Milly’s cameras are always pleased to receive feedback from customers and when Lee from Australia got in touch with us, we were delighted with his results. So much so, that we decided, with his permission to make this post about his restoration.
Lee tells us, being my 1st ever covering I found it a bit challenging. Unlike the Rolleiflex that has real leather that comes off in one piece. The Minolta TLR covers are delicate and well glued in random places. To overcome this problem I removed all the old crispy leatherette with a bamboo barbecue stick and then proceeded to clean the old glue with lighter fluid.
Working to a PDF print out of a template for the covers and using a rubbing technique with paper and pencil I was able to make paper cut outs. Using a set of vernier callipers I was able to make slight adjustments until I was happy with the fit. I didn’t want to make a mistake working with the leather as this would be irreversible and making paper templates first seemed the best way to go, especially without having the original covers to work from.
Once I was completely happy I moved on to using the newly made templates for cutting the leather. I started by sticking double sided adhesive tape on the back of the paper templates to stop them from moving while I cut. The tools I used for cutting were a combination of fine tip scalpel and a pair of fine tip scissors. The film back holes were made with multi belt hole cutters and for the circles I used a draft compass with a rotating wheel adjuster that locks in place with a super fine needle point. I had to customise the compass by replacing the drawing lead with a stainless steel needle for wool sewing, this I sharpened to a razor to use for the cutter. As I envisaged this worked well and made light work of the job in hand.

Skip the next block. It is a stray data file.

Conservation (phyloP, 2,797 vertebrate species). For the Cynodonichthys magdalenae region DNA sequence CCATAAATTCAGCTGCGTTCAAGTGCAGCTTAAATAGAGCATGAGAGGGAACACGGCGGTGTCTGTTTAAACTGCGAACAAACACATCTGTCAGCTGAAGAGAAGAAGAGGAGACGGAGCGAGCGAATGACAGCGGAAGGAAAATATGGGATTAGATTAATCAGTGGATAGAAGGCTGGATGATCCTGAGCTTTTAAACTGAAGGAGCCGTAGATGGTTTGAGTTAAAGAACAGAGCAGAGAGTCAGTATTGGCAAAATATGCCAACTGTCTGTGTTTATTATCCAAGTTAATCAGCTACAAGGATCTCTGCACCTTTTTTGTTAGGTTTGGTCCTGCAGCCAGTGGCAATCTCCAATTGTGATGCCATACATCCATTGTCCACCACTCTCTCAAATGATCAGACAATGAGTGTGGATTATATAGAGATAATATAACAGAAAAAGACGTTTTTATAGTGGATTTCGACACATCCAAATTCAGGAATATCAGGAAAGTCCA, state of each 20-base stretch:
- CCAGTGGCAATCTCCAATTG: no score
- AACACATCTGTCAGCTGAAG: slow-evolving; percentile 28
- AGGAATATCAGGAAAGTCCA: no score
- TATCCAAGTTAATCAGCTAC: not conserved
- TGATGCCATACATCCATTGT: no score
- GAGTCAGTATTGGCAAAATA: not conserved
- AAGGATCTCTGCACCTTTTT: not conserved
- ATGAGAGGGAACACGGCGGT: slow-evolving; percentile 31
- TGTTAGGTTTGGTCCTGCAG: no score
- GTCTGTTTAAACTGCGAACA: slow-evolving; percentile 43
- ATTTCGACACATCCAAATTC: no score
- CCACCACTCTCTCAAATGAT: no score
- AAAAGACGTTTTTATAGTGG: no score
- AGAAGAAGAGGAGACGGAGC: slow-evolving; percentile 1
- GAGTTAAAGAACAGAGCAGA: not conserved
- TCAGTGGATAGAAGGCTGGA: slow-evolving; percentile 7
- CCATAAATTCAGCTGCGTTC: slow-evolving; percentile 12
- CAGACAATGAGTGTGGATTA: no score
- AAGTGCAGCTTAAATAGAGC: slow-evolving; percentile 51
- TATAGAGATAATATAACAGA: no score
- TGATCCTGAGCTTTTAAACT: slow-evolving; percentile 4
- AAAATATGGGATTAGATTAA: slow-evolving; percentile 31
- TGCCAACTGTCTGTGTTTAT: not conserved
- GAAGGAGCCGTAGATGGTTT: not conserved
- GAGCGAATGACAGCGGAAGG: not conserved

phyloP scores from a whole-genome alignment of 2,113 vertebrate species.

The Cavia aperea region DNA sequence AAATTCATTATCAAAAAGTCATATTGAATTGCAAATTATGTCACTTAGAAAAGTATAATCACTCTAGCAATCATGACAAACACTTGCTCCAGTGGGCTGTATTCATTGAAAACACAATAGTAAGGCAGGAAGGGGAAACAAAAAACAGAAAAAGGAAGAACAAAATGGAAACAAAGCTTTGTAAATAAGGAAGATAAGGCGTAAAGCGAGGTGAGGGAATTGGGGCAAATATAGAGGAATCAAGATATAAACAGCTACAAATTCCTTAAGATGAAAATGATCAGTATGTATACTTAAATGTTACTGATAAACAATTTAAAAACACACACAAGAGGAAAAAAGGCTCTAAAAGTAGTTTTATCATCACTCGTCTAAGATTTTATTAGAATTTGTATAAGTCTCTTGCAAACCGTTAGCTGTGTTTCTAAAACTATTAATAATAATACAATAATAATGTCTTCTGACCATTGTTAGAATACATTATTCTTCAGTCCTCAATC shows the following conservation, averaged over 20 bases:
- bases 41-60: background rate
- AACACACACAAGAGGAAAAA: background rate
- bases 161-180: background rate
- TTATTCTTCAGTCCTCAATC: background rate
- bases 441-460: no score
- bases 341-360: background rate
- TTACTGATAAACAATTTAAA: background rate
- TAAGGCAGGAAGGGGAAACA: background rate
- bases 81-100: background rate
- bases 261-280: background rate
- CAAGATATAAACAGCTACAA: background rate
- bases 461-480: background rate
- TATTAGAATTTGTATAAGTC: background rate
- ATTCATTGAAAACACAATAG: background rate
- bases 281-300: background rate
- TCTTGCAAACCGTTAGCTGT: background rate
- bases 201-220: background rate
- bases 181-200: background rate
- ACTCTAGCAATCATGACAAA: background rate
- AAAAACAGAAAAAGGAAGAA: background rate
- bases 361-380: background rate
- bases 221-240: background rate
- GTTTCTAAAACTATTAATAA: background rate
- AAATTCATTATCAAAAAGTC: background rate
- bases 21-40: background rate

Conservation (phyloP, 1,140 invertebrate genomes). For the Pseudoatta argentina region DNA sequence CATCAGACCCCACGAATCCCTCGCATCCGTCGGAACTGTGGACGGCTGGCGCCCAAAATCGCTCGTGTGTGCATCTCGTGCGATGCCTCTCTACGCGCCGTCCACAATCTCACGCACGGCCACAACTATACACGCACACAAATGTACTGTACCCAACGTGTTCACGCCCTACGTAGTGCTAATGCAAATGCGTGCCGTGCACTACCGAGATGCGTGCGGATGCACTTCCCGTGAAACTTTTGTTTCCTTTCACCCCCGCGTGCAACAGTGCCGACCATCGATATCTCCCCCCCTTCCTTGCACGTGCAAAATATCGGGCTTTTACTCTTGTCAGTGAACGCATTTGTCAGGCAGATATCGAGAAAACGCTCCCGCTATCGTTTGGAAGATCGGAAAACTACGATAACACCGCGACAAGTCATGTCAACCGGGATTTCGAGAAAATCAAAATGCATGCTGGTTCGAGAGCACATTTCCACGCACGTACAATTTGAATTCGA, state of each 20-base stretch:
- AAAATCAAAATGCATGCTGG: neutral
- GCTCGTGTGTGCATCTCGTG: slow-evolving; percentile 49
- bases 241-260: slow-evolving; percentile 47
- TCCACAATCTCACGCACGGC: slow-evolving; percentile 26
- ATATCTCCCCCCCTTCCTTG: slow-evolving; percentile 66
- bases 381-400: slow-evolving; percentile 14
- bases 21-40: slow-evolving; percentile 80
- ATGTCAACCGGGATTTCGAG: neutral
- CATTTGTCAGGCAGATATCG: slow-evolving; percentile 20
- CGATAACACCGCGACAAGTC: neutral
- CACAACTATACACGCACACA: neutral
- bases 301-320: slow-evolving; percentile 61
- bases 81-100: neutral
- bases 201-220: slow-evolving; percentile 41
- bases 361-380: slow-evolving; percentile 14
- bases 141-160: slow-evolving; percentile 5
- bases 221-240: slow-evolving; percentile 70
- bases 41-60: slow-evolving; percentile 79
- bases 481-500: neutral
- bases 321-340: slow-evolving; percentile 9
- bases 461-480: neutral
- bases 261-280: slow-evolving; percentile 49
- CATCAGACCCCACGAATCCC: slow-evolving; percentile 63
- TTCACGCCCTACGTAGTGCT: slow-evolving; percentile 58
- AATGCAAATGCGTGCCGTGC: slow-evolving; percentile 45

The next thing that needed attention was the back door, the black paintwork was scuffed and damaged in places. So before placing the new covers I resprayed it.
Once dried the covers were stuck in place and then the job of resembling the camera took place.
Lee tells us that his Minolta Autocord needed some TLC and was in need of being brought back to life, we think he has certainly achieved his goals and it looks stunning in red leather, well done Lee! For anyone interested the red leather and other colours can be purchased from here.
Below is taken from McKeown’s Price Guide To Antique & Classic Cameras 1996-97
“There are 24 different models of Minolta 6X6 TLRs. Any internal or external change is considered to be a new model of that camera. All use either 120 or 220 rollfilm and have f3.5/75mm lenses. The shutters are Konan, Citizen, Sekosha, and Optiper.”
Lee’s camera is the non-metered Autocord RA model that was produced around 1958 for the export market.
The Autocord was Minolta’s equivalent of the Rolliecord, and in some respects was better than the Rolleicord. The infamous Rokkor lens is said to be that bit better than the Zeiss Tessar found on Rolleicord’s, with that in mind I leave you with two sample images taken by Lee with his lovely restored Minolta TLR.
Photos in this post remains the copyrights of Lee Lira and should not be used without contacting him first.